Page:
5. Wetlands adjacent to and with a continuous surface connection to relatively permanent impoundments of the "waters of the United States";
  6. Wetlands adjacent to tributaries that meet the "relatively permanent standard";
  7. Wetlands adjacent to impoundments of the "waters of the United States" or jurisdictional tributaries when the wetlands meet the "significant nexus standard"; and
  8. Intrastate lakes and ponds, streams, or wetlands not identified in the above categories and that meet either the "relatively permanent standard" or the "significant nexus standard." 

 The Agencies "relatively permanent standard" and "significant nexus standard" are concepts rooted in historic court decisions and past iterations of "waters of the United States." However, the standards used by the Agencies in the final rule are distinguishable from prior standards and guidance and are likely to result in ambiguity with respect to whether certain waters qualify as "waters of the United States."  

Under the new rule, to meet the "relatively permanent standard," the water bodies must be relatively permanent, standing, or continuously flowing waters connected to traditional navigable waters, the territorial seas, and interstate waters; or waters with a continuous surface connection to such relatively permanent waters or to traditional navigable waters, the territorial seas, and interstate waters. The Agencies do not define what constitutes "relatively permanent," which is certain to develop into a point of contention between the Agencies and regulated businesses, especially for businesses that have facilities or activities that touch ephemeral tributaries to traditional navigable waters, territorial seas and interstate waters.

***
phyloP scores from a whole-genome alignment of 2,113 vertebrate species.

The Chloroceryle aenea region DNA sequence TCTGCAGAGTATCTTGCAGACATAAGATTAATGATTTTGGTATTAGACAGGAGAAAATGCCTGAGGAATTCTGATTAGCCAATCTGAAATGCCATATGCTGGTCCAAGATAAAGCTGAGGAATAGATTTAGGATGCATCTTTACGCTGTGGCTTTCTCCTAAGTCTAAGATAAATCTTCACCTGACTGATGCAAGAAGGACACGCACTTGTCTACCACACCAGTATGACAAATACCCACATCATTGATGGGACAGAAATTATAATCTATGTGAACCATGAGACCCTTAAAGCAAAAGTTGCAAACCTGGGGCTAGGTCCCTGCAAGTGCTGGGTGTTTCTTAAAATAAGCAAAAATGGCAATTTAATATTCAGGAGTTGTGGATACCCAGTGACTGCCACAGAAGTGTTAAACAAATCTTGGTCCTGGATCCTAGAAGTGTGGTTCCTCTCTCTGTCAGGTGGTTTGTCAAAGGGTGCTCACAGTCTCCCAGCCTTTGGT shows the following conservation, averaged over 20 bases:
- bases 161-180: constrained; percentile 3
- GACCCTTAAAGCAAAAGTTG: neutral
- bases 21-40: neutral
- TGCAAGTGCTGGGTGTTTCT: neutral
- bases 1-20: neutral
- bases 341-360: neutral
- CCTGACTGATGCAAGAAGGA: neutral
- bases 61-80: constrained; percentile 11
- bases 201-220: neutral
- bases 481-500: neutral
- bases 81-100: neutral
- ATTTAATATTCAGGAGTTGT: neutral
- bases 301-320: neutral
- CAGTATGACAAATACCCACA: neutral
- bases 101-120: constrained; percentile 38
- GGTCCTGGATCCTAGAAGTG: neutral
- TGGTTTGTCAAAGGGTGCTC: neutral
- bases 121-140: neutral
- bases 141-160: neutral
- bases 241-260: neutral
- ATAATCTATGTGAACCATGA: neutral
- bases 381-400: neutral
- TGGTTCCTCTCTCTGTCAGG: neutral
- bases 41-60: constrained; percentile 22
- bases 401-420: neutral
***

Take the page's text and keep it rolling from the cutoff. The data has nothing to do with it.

To meet the "significant nexus standard" the water body (alone or in combination) must significantly affect the chemical, physical, or biological integrity of traditional navigable waters, the territorial seas, or interstate waters. The Agencies, in part, define "significantly affect" as "a material influence of the chemical, physical, or biological integrity of" traditional navigable waters, the territorial seas, and interstate waters. The Agencies do not define and only provide limited guidance on what constitutes a "material influence." In the preamble, the Agencies state only that "material" is more than speculative or insubstantial. Instead, the Agencies built into the definition of "significantly affect" a number of functions and factors (such as contribution of flow, retention of floodwaters and runoff, distance, etc.) to be assessed to determine whether waters, alone or in combination with similarly situated waters in the region, have a material influence on the physical, or biological integrity of traditional navigable waters, the territorial seas, and interstate waters. The phrase "material influence reflects the Agencies' position that "significant nexus determinations should be supported by the factual record, relevant scientific data and information, and available tools." Much like with the "relatively permanent standard," the vagueness of terms used within the standard and the application of the factors and functions are likely to lead to disagreements between the Agencies and regulated businesses.